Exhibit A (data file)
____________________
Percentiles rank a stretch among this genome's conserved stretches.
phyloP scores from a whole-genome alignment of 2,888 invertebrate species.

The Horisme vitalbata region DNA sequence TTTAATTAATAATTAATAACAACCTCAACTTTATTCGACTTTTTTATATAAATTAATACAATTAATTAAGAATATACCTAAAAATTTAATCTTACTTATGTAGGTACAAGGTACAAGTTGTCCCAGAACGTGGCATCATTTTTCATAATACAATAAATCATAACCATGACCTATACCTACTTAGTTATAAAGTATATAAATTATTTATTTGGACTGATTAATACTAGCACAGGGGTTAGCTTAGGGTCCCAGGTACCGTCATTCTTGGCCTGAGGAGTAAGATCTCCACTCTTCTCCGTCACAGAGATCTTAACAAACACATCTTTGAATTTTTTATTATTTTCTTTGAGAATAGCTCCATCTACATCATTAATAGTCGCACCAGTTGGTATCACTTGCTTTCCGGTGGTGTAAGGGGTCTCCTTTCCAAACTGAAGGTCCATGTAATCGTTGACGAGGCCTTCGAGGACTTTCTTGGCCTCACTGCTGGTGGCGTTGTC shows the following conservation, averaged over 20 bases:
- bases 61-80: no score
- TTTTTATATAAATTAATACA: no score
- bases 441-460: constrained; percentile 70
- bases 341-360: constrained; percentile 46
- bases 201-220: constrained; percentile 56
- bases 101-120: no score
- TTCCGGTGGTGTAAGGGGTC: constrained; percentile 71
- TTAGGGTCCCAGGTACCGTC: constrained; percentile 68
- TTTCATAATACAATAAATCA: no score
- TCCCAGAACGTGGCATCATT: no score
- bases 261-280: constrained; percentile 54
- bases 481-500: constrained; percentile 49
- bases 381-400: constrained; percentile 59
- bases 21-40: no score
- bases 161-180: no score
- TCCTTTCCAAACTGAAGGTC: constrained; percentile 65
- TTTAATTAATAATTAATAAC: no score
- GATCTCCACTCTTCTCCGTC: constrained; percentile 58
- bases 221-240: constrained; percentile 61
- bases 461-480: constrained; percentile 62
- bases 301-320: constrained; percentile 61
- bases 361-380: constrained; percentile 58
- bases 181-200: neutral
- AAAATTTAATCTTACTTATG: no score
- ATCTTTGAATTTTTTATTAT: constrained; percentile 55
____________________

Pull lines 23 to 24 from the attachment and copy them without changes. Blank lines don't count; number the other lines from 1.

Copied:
- bases 461-480: constrained; percentile 62
- bases 301-320: constrained; percentile 61